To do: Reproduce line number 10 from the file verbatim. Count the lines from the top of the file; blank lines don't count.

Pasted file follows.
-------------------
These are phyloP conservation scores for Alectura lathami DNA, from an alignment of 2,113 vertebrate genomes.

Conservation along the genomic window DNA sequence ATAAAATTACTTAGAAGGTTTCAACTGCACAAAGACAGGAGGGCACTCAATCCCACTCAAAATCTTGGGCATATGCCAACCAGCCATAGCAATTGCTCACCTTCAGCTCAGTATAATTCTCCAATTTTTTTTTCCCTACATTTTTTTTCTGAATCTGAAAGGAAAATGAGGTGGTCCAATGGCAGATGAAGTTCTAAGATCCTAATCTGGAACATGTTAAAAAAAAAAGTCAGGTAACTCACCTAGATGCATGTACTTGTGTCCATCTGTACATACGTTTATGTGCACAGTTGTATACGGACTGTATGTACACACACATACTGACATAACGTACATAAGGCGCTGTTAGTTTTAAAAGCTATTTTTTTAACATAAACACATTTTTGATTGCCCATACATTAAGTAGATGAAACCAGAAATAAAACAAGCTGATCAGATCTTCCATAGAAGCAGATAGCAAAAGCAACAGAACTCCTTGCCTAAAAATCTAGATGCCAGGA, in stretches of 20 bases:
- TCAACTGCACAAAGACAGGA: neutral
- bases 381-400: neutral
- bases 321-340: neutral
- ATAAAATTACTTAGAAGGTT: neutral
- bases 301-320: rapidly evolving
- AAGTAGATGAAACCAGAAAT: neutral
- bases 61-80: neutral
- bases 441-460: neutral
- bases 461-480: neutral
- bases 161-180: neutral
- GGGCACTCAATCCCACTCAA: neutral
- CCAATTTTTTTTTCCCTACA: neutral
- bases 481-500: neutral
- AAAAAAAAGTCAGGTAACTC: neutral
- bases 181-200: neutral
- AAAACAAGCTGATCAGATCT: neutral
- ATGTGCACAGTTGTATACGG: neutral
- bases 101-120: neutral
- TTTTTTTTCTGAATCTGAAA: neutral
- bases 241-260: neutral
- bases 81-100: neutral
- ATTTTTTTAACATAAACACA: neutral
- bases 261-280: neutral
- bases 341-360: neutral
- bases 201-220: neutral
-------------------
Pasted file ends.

- bases 441-460: neutral